No one is perfect. We all make mistakes. One thing we can do as PR professionals is help to right wrongs as much as possible. We can facilitate the healing of those who have been injured. I believe we do have a moral responsibility to help those "repentant" individuals who have messed up. This said, however, surely there are some situations that would warrant not helping out on a PR front. Check out the Sinkinson's article for a more articulate discussion on this topic.

Monday, April 16, 2007

Entitlement and Internships

My class recently had an interesting discussion on the feeling of entitlement some students/new grads may have as they embark on internships and entry-level jobs. This really got me thinking about my attitudes in the internships I've done. I realize that I have truly had this attitude of entitlement. It has been a struggle learning that I am really just an intern. I have so much more to learn. I think I've been really well-trained in the management side of things, but I need to learn to crawl before I learn to walk.

That said, however, sometimes interns are often relegated to the position of office gopher; doing whatever is asked of them:making copies, making coffee, doing projects no one else wants to, etc. A recent article in the April 2007 PRSSA Tactics highlights some of the challenges facing current PR interns. The article was written by Kathleen S. Kelly, Ph.D., APR, Fellow PRSA. Try as I might, I was unable to find an online version. Here are some highlights.

Dr. Kelly quotes a recent study (conducted by the Commission of Public Relations Education) which found that "many educators believe that the tasks performed by students during their internships do not provide adequate learning opportunities." While I completely understand that interns should not be doing high-level PR work, I think they should at least be exposed to it. My idea of an great internship is where the intern gets to do some of every aspect of PR in that organization (under close supervision, of course).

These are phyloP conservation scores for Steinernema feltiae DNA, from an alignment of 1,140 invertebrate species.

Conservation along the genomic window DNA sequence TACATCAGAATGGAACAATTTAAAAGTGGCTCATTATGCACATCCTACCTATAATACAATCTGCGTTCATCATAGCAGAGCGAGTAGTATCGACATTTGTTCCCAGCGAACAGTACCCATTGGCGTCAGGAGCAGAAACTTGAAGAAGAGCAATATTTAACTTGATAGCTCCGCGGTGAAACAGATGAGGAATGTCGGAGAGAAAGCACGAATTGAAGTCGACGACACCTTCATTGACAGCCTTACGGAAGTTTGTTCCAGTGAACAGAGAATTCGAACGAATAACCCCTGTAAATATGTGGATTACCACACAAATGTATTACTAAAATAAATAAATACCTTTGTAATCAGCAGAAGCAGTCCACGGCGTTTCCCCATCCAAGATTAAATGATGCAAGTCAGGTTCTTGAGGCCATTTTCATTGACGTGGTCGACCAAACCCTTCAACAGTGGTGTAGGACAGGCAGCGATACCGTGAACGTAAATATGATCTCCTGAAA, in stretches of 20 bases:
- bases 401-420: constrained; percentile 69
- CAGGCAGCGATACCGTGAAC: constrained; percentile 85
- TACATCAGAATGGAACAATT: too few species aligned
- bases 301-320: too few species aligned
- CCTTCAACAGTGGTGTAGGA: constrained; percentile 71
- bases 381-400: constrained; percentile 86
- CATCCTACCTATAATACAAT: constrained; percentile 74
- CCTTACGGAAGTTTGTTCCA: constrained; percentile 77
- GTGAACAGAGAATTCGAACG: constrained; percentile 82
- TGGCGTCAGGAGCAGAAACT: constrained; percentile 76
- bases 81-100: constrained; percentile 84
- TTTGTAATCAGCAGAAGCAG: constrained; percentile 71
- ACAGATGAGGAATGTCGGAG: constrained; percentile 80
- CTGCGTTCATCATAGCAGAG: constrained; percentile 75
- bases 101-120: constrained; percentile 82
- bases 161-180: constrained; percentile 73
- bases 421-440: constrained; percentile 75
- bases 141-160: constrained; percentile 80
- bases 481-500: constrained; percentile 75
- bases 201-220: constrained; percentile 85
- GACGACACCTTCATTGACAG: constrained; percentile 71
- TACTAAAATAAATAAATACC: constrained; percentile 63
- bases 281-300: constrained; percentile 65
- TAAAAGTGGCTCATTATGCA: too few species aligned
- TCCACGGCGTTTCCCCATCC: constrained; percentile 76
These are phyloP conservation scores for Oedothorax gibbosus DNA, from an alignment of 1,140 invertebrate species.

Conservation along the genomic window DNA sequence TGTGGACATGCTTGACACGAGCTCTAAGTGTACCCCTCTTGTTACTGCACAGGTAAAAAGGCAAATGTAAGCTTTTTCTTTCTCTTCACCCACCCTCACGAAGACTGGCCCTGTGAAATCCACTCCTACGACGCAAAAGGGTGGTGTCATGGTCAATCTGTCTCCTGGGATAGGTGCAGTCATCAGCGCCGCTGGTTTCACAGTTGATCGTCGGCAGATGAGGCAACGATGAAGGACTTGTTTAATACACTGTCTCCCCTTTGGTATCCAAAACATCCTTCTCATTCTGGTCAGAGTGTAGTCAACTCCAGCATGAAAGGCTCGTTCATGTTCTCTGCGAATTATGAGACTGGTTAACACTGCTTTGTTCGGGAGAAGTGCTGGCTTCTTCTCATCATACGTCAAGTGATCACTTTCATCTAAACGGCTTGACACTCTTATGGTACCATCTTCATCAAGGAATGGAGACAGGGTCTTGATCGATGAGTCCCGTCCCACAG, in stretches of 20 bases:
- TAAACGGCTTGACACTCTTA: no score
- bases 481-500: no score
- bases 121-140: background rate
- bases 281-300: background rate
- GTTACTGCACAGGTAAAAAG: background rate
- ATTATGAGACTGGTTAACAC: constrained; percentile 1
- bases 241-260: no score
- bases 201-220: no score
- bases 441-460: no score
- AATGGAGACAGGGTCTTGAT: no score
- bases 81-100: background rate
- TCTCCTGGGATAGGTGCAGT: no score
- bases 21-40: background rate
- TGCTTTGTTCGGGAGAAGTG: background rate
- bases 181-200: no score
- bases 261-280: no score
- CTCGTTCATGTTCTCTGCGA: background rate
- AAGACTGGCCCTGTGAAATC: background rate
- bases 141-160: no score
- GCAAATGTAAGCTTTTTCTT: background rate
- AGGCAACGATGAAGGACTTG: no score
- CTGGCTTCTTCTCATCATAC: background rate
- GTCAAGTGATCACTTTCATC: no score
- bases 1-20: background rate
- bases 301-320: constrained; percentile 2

Dr. Kelly also discusses the issue of whether or not PR interns should be paid. Here's a couple of quotes from her article:

- "...only 36 percent of internships provide salary or stipends for student work."
- "Failure to compensate students for work is particularly troubling in the case of for-credit internships since students must pay tuition for all credit-hour work in colleges and universities"
- "'Unpaid internships are not jobs, only simulations. And fake jobs are not the best preparation for real jobs'" (quoting a New York Times op-ed piece by columnist Anya Kamenetz).

Monday, April 9, 2007


I learned about Astroturfing through the NewPR Wiki and was appalled at what I learned about this practice. defines Astroturf as "a trademark used for an artificial grasslike ground covering." Note the use of the word artificial here.

So what does Astroturf have to do with PR? The practice of "Astroturfing" is another example of unethical (or irresponsible) individuals giving public relations a bad name. Basically, Astroturfing is creating fake grassroots political organizations in order to generate support for candidates or issues. Grassroots organizations are to hard to organize, but can be extremely effective. Astroturfing "professionals" recognize this and thus, have started creating fake grassroots organizations. For an extended explanation see this post at Blog Campaigning.

Many believe PR is behind all of this, and for good reason. As reported on Blog Campaigning, the DCI Group, a Washington-based PR firm created a video slamming Al Gore's recent environmental documentary. The firm, however, wanted people to believe that a college student had created the video and put it on YouTube. The kicker? One of the firm's clients is Exxon, a company that does not want more environmental regulation. Hasn't Exxon had enough problems with PR?